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# Coordinate Systems

Coordinate Systems. Choice is based on symmetry of problem. To understand the Electromagnetics, we must know basic vector algebra and coordinate systems. So let us start the coordinate systems. COORDINATE SYSTEMS. RECTANGULAR or Cartesian. CYLINDRICAL. SPHERICAL. Examples:.

## Coordinate Systems

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1. Coordinate Systems

2. Choice is based on symmetry of problem To understand the Electromagnetics, we must know basic vector algebra and coordinate systems. So let us start the coordinate systems. COORDINATE SYSTEMS • RECTANGULAR or Cartesian • CYLINDRICAL • SPHERICAL Examples: Sheets - RECTANGULAR Wires/Cables - CYLINDRICAL Spheres - SPHERICAL

3. Cylindrical Symmetry Spherical Symmetry Visualization (Animation)

4. Orthogonal Coordinate Systems: 1. Cartesian Coordinates z P(x,y,z) Or y Rectangular Coordinates x P (x, y, z) z z P(r, Φ, z) 2. Cylindrical Coordinates P (r, Φ, z) y r x Φ X=r cos Φ, Y=r sin Φ, Z=z z 3. Spherical Coordinates P(r, θ, Φ) θ r P (r, θ, Φ) X=r sin θ cos Φ, Y=r sin θ sin Φ, Z=z cos θ y x Φ

5. z z Cartesian Coordinates P(x, y, z) P(x,y,z) P(r, θ, Φ) θ r y x y x Φ Cylindrical Coordinates P(r, Φ, z) Spherical Coordinates P(r, θ, Φ) z z P(r, Φ, z) y r x Φ

6. Cartesian coordinate system • dx, dy, dz are infinitesimal displacements along X,Y,Z. • Volume element is given by dv = dx dy dz • Area element is da = dx dy or dy dz or dxdz • Line element is dx or dy or dz Ex: Show that volume of a cube of edge a is a3. dz Z dy dx P(x,y,z) Y X

7. Differential quantities: Length: Area: Volume: Cartesian Coordinates

8. dy dx y 6 2 3 7 x AREA INTEGRALS • integration over 2 “delta” distances Example: AREA = = 16 Note that: z = constant

9. Z Z Y r φ X Cylindrical coordinate system (r,φ,z)

10. Spherical polar coordinate system Cylindrical coordinate system (r,φ,z) • dr is infinitesimal displacement along r, r dφ is along φ and dz is along z direction. • Volume element is given by dv = dr r dφ dz • Limits of integration of r, θ, φ are 0<r<∞ , 0<z <∞ , o<φ <2π Ex: Show that Volume of a Cylinder of radius ‘R’ and height ‘H’ is π R2H . Z r dφ dz dr Y dφ φ r r dφ dr X φ is azimuth angle

11. Volume of a Cylinder of radius ‘R’ and Height ‘H’ • Try yourself: • Surface Area of Cylinder = 2πRH . • Base Area of Cylinder (Disc)=πR2.

12. Cylindrical Coordinates: Visualization of Volume element Differential quantities: Length element: Area element: Volume element: Limits of integration of r, θ, φ are 0<r<∞ , 0<z <∞ , o<φ <2π

13. Spherically Symmetric problem (r,θ,φ) Z θ r Y φ X

14. Spherical polar coordinate system (r,θ,φ) • dr is infinitesimal displacement along r, r dθ is along θ and r sinθ dφ is along φdirection. • Volume element is given by dv = dr r dθ r sinθ dφ • Limits of integration of r, θ, φ are 0<r<∞ , 0<θ <π , o<φ <2π Ex: Show that Volume of a sphere of radius R is 4/3 π R3 . P(r, θ, φ) Z dr P r cos θ r dθ θ r Y φ r sinθ dφ r sinθ X θ is zenith angle( starts from +Z reaches up to –Z) , φ is azimuth angle (starts from +X direction and lies in x-y plane only)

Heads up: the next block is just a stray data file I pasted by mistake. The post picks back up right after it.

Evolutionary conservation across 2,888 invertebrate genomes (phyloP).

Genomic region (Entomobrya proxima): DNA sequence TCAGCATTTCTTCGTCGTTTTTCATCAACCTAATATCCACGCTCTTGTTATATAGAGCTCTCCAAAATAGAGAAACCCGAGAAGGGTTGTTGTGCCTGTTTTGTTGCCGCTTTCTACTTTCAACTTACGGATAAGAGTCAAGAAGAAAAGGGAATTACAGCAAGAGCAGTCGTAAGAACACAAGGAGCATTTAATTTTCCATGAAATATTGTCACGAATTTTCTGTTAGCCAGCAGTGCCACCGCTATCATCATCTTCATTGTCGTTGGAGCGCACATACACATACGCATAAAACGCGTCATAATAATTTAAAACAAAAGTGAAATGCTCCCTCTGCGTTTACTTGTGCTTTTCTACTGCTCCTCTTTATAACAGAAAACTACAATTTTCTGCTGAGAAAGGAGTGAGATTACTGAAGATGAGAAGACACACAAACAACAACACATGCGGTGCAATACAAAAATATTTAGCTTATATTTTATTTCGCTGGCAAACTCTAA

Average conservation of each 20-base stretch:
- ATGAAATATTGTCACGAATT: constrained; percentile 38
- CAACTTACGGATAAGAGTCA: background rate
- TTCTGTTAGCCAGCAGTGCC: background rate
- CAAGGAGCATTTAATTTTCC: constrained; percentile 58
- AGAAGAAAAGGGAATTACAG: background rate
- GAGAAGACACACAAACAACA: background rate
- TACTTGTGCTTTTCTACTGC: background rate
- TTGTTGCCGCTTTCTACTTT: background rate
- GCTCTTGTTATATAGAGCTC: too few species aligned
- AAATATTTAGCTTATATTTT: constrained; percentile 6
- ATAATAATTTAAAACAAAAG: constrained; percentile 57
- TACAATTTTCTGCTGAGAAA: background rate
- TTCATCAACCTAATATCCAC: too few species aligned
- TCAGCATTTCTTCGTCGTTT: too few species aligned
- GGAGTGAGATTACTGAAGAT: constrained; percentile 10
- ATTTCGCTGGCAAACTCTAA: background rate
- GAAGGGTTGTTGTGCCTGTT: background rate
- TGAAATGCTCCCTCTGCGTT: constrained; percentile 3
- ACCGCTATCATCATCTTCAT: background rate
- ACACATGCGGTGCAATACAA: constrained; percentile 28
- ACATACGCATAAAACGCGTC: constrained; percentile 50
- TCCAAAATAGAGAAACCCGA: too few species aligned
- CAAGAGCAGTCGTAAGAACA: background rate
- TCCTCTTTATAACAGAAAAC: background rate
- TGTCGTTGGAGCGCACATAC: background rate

15. Volume of a sphere of radius ‘R’ Try Yourself: 1)Surface area of the sphere= 4πR2 .

16. Spherical Coordinates: Volume element in space

17. Points to remember System Coordinates dl1 dl2 dl3 Cartesian x,y,z dx dy dz Cylindrical r, φ,z dr rdφ dz Spherical r,θ, φdr rdθ r sinθdφ • Volume element : dv = dl1 dl2 dl3 • If Volume charge density ‘ρ’ depends only on ‘r’: Ex: For Circular plate: NOTE Area element da=r dr dφ in both the coordinate systems (because θ=900)

18. Quiz: Determine a) Areas S1, S2 and S3. b) Volume covered by these surfaces. S3 Z Radius is r, Height is h, r S2 S1 Y dφ X

19. Vector Analysis • What about A.B=?, AxB=? and AB=? • Scalar and Vector product: A.B=ABcosθ Scalar or (Axi+Ayj+Azk).(Bxi+Byj+Bzk)=AxBx+AyBy+AzBz AxB=ABSinθn Vector (Result of cross product is always perpendicular(normal) to the plane of A and B n B A

20. Gradient, Divergence and Curl • Gradient of a scalar function is a vector quantity. • Divergenceof a vector is a scalar quantity. • Curl of a vector is a vector quantity. The Del Operator Vector

21. Fundamental theorem for divergence and curl • Gauss divergence theorem: • Stokes curl theorem Conversion of volume integral to surface integral and vice verse. Conversion of surface integral to line integral and vice verse.

22. Operator in Cartesian Coordinate System Gradient: gradT: points the direction of maximum increase of the function T. Divergence: Curl: as where

23. Operator in Cylindrical Coordinate System Volume Element: Gradient: Divergence: Curl:

24. Operator In Spherical Coordinate System Gradient : Divergence: Curl:

25. Basic Vector Calculus Divergence or Gauss’ Theorem The divergence theorem states that the total outward flux of a vector field F through the closed surface S is the same as the volume integral of the divergence of F. Closed surface S, volume V, outward pointing normal

26. Stokes’ Theorem Stokes’s theorem states that the circulation of a vector field F around a closed path L is equal to the surface integral of the curl of F over the open surface S bounded by L Oriented boundary L

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